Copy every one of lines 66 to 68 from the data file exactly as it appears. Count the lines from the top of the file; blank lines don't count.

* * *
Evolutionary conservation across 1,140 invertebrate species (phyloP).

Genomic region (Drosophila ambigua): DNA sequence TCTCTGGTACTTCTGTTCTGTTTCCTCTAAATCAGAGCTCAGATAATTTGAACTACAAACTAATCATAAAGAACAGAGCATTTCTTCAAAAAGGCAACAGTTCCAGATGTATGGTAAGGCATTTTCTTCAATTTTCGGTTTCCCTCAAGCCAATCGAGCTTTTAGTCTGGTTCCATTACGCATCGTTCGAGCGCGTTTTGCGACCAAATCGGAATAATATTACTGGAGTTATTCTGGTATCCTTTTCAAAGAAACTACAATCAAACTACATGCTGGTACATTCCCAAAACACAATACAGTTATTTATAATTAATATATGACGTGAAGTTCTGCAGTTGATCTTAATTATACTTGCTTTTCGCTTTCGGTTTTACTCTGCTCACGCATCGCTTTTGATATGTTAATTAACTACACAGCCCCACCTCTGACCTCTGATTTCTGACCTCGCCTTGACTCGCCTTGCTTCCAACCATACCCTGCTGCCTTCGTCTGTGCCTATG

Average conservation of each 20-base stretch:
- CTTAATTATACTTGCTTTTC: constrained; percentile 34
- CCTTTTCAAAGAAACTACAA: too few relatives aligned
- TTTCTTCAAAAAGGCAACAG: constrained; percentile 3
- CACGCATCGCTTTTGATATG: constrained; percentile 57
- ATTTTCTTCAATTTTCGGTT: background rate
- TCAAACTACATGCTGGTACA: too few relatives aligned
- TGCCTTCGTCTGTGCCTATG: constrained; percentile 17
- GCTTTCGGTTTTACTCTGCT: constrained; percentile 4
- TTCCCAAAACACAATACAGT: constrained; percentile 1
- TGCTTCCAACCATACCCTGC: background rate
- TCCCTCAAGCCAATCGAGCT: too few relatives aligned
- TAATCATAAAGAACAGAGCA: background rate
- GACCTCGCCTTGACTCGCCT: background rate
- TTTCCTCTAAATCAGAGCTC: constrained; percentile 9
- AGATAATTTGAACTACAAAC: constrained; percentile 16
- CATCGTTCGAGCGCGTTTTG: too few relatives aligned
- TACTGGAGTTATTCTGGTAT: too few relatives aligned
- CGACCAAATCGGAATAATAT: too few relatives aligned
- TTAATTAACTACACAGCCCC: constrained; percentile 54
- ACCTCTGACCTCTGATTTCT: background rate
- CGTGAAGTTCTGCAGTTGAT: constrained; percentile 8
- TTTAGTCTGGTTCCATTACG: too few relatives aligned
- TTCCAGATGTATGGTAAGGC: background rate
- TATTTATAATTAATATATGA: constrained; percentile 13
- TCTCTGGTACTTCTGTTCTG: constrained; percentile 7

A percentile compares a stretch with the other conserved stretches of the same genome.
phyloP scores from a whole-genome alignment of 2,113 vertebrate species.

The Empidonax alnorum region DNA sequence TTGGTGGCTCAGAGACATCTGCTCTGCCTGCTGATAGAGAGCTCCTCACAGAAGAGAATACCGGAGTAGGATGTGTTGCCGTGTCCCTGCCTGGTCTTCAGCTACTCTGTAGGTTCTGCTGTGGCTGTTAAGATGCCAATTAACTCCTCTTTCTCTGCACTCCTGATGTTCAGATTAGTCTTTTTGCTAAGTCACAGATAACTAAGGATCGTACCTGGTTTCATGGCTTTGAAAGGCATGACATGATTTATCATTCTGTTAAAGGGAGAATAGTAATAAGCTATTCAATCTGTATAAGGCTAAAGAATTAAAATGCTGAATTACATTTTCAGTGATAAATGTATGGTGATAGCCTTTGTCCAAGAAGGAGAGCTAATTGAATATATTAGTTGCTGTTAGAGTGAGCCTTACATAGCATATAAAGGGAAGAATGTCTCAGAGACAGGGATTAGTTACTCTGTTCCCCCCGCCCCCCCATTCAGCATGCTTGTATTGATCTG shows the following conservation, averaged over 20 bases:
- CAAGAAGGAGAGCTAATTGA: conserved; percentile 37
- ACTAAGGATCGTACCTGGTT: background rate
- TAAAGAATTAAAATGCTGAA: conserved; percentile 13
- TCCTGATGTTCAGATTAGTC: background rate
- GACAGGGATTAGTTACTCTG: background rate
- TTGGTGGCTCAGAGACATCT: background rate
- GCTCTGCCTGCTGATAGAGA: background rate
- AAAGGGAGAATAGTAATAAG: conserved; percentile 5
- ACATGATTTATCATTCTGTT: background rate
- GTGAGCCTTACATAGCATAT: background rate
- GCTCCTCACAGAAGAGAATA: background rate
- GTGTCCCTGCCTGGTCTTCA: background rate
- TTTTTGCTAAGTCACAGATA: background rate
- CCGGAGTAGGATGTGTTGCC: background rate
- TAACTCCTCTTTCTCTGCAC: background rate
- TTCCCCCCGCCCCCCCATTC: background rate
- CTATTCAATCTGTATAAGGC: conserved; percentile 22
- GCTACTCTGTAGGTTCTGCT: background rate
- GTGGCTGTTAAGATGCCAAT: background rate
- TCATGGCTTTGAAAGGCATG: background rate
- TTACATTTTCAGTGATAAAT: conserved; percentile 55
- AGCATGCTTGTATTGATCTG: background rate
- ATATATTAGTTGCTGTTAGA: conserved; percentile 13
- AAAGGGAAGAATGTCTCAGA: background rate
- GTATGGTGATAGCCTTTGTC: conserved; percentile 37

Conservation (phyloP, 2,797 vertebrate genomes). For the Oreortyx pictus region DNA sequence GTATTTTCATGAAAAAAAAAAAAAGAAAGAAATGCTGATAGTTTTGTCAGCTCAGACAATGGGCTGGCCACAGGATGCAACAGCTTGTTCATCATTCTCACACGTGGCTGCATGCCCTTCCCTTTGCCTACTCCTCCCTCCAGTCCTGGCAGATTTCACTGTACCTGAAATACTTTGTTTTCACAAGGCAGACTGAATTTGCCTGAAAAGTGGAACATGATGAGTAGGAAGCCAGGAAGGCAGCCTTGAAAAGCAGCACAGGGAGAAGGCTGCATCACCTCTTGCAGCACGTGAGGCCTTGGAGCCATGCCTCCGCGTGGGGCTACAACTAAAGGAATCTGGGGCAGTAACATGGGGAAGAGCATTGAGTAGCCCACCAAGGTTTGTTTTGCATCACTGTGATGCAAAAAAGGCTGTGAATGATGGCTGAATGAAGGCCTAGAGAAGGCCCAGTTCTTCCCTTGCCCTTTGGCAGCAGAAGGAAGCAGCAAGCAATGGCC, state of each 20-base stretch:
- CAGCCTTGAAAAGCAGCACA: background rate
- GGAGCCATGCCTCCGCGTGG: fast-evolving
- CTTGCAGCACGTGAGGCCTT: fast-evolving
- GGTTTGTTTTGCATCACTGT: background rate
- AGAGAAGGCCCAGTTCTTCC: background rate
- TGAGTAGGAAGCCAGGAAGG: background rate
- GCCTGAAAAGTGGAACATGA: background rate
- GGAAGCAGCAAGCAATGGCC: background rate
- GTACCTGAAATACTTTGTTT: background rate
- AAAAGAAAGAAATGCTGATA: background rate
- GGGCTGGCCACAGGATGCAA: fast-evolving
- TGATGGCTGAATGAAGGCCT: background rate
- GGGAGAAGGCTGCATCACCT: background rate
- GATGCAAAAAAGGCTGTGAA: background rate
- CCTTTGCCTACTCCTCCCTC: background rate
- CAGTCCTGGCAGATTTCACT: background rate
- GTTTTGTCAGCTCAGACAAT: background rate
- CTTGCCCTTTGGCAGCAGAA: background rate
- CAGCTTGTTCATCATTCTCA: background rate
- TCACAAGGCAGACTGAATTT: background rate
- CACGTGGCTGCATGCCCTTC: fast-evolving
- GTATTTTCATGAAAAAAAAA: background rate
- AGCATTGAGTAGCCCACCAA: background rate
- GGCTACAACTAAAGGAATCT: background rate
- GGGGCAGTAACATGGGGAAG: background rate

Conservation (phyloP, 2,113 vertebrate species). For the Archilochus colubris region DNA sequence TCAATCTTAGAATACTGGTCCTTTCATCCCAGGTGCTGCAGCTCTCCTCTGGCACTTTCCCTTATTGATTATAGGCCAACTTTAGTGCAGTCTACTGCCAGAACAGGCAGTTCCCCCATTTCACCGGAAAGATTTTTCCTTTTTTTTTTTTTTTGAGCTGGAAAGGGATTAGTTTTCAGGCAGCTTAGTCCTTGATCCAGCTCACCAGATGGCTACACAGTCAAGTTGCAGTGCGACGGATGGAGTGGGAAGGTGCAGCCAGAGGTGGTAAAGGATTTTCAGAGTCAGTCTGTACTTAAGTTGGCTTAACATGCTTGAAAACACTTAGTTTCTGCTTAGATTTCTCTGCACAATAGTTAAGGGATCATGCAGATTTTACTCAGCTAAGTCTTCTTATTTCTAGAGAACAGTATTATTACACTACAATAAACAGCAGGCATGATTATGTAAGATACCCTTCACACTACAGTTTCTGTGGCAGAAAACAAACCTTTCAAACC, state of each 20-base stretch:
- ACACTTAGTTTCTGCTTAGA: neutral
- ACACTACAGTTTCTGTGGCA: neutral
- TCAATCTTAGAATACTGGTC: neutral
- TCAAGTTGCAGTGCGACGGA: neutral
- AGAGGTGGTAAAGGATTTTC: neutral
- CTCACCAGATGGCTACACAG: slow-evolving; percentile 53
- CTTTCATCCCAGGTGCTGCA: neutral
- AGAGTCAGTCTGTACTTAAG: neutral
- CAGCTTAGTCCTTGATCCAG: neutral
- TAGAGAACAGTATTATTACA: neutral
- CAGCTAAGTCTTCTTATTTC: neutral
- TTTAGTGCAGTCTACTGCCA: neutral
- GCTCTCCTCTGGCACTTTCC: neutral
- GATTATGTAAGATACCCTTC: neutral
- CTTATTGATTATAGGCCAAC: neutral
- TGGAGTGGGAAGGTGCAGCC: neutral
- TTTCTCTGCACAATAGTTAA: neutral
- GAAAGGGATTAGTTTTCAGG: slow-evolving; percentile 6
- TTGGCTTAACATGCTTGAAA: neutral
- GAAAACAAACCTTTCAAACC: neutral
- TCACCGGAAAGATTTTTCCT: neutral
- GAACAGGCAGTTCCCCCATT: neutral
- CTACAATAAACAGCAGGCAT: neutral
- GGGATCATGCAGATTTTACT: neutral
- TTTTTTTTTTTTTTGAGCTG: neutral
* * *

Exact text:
- GTACCTGAAATACTTTGTTT: background rate
- AAAAGAAAGAAATGCTGATA: background rate
- GGGCTGGCCACAGGATGCAA: fast-evolving